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Why Python developers hold the key to Blockchain breakthroughs

With Python positioned to be a game changing enabler of innovation once again, developers should begin adapting their existing skillsets and building their knowledge to create bridges between blockchain and existing systems.

Why Python developers hold the key to Blockchain breakthroughs

Jacek Artymiak

Beyond the world of crypto and the hype that surrounds it, blockchain has other critical roles to play in our future. As this realisation grows among organisations, the need for skilled individuals who can program for blockchain is increasing rapidly. Specialised blockchain developers alone cannot cater to the exponential increase in demand, but Python developers are uniquely positioned to channel their capabilities, support this evolution, and benefit from it massively.

Python has not only survived the past two decades of IT industry development, but it has also thrived and grown. Those skilled in the famous language now have a chance to take its founding ambition to the next level and continue being the glue that links systems together, a capability that is more important now than ever before. Python is being used to build APIs, to create AI solutions, and now it is set to enable the full potential of blockchain.

With Python positioned to be a game changing enabler of innovation once again, developers should begin adapting their existing skillsets and building their knowledge to create bridges between blockchain and existing systems. In this article, we will explore the preparations Python developers need to make, and why the language is so well suited to the task at hand.

Python and the blockchain ecosystem

Most know blockchain as a solution for safely sending and receiving money, which will remain a core use case for the technology. The more advanced versions of blockchain can also be used for the deployment of applications, which enable crucial code to be stored and shared in an immutable way. Applications written in the native language of a blockchain’s virtual machine are referred to as smart contracts, the most notable current example of which is the Ethereum Virtual Machine (EVM). Once a smart contract has been written, it can easily be redeployed.

The language typically used to write these applications is called Solidity, and although it is unlike Python, the same task can be achieved by using one called Vyper. This language is based on Python but tends to fall behind Solidity on important updates and enhancements. Developers can also learn Solidity itself quickly via a course, which should also be supplemented by learning how the components of a decentralised application (dApp) fit together.

Starting to write applications for blockchain will require developers to discover and learn a Python interface library called Web3.py, which will enable the reading of blocks, the posting of application code, and making transactions. Ultimately, this will equip developers to identify and build key bridges between existing systems and blockchain technology, with Python serving as the route between these two worlds.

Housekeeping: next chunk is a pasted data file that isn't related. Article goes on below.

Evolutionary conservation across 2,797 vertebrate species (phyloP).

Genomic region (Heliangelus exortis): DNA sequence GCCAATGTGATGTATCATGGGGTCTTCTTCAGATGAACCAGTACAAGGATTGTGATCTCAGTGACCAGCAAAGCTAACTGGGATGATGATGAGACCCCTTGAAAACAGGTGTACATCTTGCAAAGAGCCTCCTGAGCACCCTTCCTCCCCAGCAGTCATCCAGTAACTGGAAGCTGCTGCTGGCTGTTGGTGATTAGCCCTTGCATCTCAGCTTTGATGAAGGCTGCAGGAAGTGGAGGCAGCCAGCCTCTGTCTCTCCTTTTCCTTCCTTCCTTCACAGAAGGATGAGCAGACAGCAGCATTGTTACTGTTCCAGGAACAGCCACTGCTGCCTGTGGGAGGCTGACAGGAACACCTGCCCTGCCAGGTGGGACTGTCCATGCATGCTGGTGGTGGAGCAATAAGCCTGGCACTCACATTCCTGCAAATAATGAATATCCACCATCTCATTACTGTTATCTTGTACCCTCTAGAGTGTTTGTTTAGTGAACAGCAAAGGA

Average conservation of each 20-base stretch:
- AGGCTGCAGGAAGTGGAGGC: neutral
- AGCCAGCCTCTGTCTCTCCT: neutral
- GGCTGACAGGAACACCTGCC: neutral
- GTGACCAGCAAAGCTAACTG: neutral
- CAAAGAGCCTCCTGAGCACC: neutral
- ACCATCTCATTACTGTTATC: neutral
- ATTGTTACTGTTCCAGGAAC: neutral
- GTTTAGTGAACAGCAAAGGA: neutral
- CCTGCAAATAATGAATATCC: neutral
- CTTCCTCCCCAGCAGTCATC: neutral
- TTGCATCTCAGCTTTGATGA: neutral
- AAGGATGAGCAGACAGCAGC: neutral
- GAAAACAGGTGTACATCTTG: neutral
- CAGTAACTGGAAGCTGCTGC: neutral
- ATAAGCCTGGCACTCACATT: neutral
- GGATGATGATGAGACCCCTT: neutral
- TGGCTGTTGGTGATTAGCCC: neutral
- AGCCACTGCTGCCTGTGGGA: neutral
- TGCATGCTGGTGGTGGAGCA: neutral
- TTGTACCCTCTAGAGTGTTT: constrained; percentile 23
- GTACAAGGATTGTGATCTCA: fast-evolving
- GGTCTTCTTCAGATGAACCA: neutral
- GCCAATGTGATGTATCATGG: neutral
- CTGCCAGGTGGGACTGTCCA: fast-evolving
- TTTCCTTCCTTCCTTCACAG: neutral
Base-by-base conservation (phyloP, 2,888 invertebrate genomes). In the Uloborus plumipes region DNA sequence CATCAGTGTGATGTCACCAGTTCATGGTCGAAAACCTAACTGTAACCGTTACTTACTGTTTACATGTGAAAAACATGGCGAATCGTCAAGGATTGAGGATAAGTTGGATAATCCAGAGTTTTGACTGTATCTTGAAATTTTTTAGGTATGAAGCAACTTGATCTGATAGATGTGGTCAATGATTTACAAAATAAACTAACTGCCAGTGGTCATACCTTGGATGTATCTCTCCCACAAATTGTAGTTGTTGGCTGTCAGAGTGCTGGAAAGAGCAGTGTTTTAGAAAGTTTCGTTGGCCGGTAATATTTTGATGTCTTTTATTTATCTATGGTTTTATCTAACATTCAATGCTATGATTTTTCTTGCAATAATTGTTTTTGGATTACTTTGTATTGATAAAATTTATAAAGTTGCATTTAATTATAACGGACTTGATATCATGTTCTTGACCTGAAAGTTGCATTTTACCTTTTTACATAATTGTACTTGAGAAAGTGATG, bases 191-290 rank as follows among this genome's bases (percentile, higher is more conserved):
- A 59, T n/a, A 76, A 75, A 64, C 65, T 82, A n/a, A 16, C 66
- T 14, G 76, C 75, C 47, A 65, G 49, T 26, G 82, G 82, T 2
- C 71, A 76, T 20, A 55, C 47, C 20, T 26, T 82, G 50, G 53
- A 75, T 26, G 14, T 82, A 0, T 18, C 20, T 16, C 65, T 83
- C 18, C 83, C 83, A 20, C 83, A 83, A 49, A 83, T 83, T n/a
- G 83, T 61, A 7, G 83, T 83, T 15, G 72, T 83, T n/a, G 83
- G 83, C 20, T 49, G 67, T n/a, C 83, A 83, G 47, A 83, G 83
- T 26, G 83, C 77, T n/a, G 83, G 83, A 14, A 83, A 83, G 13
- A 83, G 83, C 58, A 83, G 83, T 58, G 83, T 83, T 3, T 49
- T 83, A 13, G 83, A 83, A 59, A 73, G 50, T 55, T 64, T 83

Achieving true high performance for clients

Once a Python developer is armed with the knowledge and skills to apply their capabilities in a blockchain context, it is important for them to know where they can have the greatest impact. In my experience, identifying the industries that are not at the cutting-edge of technology provides opportunities to make a transformational difference. It is also valuable to gain an understanding of what clients need and actively help to drive progress, rather than simply delivering on requests that will yield limited solutions.

Having an impact also requires developers to know what high performance and scalability means for different clients. For example, in the Open Banking ecosystem there are likely to be millions of API requests per month, this intensity is also common at the front ends of e-commerce businesses. In contrast, a global shipping organisation may experience just tens of thousands of API requests per month. This serves as a reminder that developers should always understand a client’s business processes before taking steps to optimise raw system performance.

Solving real problems

To provide a current example of a blockchain solution in action, there is one based on the Oracle clone of the Ethereum blockchain that has been made available to the global shipping market. The innovative solution stores transaction data relating to shipping orders, assigns numbers to individual boxes, links them to the ID of a group of boxes, and then to the ID of the shipping container.

The chain of information also includes port IDs, and then links all the information back to the shipping order itself. This creates fully transparent, paperless tracking and logistics, which is further enhanced by connecting the relevant IDs to tax and compliance requirements, automating what was traditionally a highly complex auditing task. The intricacy of the process requires the solution to connect a range of existing systems with the blockchain, making this a prime example of a use case where Python developers could have a major role to play.

Calling all Python developers

As Python developers, we are uniquely positioned to help clients create game changing blockchain solutions. On the one hand, this is because of the rich and extensive ecosystem of modules and solutions we can tap into, with many considering the language a library of real-world solutions. Above all, it is because of Python’s special ability to connect disparate existing systems, which will be crucial for weaving blockchain into vast, outdated processes and delivering disruption at scale.

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